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The Mathematics Department is known throughout the world for its distinguished faculty and stimulating mathematical environment. It has an excellent research reputation, a strong graduate program and a full range of outstanding undergraduate programs. The department has a long tradition of outreach to schools in central Texas, including the popular Saturday Morning Math Group program that brings extra-curricular education to high school and middle school students and mathematics enthusiasts in Austin and across the state.

Mathematics offers a spectrum of degrees, designed for general cultural background, work in industry, teaching, science, as well as for graduate study in mathematics.

Declare This Major

A current UT undergraduate who wants to add a simultaneous major in mathematics or change their major to mathematics, should meet with an academic advisor. Students who have not yet completed two semesters of calculus should see an advisor in the Center for First-Year Advising in WCH 1.106. If one of these courses has been completed, the student may see an advisor in RLM 4.101. Students who wish to request a transfer to the College of Natural Sciences need an overall UT GPA of at least 2.0.

Prospective University of Texas at Austin students should visit to learn about the application process and how to declare a major.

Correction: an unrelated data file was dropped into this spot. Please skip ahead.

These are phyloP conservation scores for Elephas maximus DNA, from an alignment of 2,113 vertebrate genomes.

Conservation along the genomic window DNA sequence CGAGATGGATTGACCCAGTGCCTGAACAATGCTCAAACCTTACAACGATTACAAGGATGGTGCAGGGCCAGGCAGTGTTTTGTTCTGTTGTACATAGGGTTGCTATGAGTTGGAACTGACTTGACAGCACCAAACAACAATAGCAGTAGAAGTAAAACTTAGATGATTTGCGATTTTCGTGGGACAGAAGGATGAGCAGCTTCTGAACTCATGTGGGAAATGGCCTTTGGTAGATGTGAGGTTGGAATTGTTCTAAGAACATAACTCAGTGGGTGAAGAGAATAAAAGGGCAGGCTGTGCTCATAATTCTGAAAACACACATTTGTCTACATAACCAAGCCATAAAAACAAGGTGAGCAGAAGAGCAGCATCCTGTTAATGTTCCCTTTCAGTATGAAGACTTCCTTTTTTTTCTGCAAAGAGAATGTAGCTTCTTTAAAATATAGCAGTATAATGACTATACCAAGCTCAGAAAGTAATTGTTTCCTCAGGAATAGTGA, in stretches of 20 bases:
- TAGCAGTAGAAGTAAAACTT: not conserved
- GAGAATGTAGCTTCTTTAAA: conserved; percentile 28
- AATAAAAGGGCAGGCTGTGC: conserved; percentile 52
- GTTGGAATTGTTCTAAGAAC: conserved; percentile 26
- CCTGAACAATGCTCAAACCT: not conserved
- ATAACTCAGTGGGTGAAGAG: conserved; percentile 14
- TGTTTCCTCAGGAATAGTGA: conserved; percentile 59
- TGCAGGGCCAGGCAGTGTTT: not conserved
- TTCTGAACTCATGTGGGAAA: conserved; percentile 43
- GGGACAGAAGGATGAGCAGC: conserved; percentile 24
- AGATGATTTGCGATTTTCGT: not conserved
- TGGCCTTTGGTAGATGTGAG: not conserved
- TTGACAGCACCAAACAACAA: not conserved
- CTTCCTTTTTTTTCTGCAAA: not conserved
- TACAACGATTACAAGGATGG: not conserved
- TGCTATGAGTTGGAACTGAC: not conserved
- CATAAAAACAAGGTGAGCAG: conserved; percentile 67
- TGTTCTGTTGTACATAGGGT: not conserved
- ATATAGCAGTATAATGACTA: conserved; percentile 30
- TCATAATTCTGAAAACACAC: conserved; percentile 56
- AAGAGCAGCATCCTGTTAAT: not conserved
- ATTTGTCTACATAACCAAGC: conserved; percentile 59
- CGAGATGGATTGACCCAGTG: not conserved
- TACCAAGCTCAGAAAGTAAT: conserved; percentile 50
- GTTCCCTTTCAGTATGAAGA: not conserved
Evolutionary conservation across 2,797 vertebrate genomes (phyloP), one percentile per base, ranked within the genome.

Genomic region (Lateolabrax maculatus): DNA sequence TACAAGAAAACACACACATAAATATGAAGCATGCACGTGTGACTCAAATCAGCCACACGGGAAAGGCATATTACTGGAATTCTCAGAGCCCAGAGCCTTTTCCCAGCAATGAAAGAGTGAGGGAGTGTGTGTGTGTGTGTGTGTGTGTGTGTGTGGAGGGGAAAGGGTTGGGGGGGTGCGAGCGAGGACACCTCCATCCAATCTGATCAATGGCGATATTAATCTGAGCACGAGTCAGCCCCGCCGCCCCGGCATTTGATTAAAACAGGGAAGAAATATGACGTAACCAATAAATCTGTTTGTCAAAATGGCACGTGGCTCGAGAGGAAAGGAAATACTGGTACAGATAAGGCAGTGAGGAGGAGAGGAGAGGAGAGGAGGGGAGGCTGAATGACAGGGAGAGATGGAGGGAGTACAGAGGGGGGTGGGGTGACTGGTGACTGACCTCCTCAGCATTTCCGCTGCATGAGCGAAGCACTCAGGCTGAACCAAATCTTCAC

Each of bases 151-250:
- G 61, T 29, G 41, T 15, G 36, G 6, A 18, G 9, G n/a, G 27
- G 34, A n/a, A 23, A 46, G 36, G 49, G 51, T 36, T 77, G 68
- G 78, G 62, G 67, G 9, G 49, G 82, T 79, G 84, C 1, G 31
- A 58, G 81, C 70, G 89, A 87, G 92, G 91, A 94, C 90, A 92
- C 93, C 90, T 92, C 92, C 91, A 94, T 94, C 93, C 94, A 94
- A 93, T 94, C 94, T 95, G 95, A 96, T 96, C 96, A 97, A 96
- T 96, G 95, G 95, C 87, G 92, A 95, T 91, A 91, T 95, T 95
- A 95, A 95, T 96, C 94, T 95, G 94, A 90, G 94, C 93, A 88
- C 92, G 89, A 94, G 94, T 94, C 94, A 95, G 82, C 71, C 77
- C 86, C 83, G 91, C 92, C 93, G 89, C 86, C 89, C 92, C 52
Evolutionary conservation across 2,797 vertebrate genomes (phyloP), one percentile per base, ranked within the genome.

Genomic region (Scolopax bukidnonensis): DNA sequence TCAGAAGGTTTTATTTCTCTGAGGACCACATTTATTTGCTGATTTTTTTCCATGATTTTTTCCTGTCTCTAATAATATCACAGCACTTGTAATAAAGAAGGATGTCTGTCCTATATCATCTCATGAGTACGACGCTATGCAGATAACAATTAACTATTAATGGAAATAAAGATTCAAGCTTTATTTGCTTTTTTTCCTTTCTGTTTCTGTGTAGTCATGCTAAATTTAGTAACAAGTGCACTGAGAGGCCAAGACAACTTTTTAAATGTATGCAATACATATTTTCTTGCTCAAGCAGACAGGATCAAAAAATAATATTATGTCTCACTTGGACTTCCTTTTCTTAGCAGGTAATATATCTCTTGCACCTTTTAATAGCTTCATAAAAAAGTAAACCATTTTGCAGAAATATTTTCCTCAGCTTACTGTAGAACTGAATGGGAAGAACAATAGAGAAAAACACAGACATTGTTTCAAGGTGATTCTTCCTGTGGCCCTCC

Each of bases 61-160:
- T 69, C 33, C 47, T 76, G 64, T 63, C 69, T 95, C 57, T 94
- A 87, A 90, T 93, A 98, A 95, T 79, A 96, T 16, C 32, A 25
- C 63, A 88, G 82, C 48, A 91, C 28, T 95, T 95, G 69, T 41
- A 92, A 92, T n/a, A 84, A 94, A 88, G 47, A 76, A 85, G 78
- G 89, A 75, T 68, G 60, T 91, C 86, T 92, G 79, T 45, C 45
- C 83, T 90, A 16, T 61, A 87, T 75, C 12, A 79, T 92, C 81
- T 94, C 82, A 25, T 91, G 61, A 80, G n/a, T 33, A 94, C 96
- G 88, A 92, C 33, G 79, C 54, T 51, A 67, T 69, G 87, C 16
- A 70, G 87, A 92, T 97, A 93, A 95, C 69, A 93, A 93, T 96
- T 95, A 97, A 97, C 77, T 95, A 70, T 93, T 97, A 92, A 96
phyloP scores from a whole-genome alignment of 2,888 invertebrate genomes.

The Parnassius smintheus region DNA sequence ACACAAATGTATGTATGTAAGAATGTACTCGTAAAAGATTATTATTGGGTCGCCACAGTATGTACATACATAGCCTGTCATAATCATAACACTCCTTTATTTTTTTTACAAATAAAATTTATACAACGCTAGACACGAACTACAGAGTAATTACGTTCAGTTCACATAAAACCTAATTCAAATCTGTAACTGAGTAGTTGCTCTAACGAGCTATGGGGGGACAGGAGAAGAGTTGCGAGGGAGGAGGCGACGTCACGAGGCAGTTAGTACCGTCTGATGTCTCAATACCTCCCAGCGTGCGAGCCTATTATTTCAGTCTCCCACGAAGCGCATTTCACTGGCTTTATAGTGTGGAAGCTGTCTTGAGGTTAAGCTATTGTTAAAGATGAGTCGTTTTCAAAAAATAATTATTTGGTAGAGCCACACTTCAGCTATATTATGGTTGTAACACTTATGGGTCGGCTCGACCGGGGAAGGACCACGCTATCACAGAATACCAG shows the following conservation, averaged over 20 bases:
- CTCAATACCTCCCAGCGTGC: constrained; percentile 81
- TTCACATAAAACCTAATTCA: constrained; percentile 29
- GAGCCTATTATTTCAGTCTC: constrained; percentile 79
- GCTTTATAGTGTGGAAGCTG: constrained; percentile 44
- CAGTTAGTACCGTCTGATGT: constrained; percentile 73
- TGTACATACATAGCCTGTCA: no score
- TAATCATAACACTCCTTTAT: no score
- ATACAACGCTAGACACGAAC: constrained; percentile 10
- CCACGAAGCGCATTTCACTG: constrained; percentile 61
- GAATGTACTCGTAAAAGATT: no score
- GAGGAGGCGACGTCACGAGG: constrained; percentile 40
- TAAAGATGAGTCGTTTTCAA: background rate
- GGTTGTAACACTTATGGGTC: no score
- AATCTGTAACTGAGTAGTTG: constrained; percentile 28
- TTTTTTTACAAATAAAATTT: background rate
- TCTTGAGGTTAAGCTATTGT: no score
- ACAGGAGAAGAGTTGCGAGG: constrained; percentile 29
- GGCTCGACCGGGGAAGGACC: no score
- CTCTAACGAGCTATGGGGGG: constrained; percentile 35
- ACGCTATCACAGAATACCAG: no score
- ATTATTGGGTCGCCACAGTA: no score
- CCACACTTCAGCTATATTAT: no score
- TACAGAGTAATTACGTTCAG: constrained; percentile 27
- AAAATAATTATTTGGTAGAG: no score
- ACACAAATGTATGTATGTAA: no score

Required Courses

All degrees will require students to gain a facility with proofs; some have specific requirements such as facility with a computer language. In general, the professional and faculty advisors will help students design a degree program that will meet the student's goals. View the degree requirements for the mathematics major. For additional information, view course descriptions and course syllabi for the Department of Mathematics.


Mathematics degrees offered include bachelor of arts in mathematics (standard or teaching), bachelor of science and arts, as well as six bachelor of science options. The bachelor of science options are as follows:

  • Actuarial science
  • Applied
  • Mathematical sciences (statistics, probability, & data analysis or scientific computation)
  • Pure mathematics
  • Teaching
  • Honors


Students are often described as curious and bright. Depending upon the individual, students often have an interest in a particular area and then utilize quantitative reasoning to study topic or further draw conclusions from existing research. Since the content is clearly numbers oriented, students have an interest in absolute answers and must have the ability to be accurate. Students can gain experience outside of the classroom through organizations such as the Undergraduate Mathematics Research Club.


  • Skills in problem solving
  • Ability to function in logical and abstract manner
  • Ability to analyze and interpret graphic, statistical, or numerical data
  • Critical thinking skills including reasoning and analyzing
  • Ability to think conceptually and understand components of complex problems
  • Ability to visualize data and draw accurate conclusions from studies (often government or medical)
  • Interpersonal communication skills when sharing quantitative results in business and industry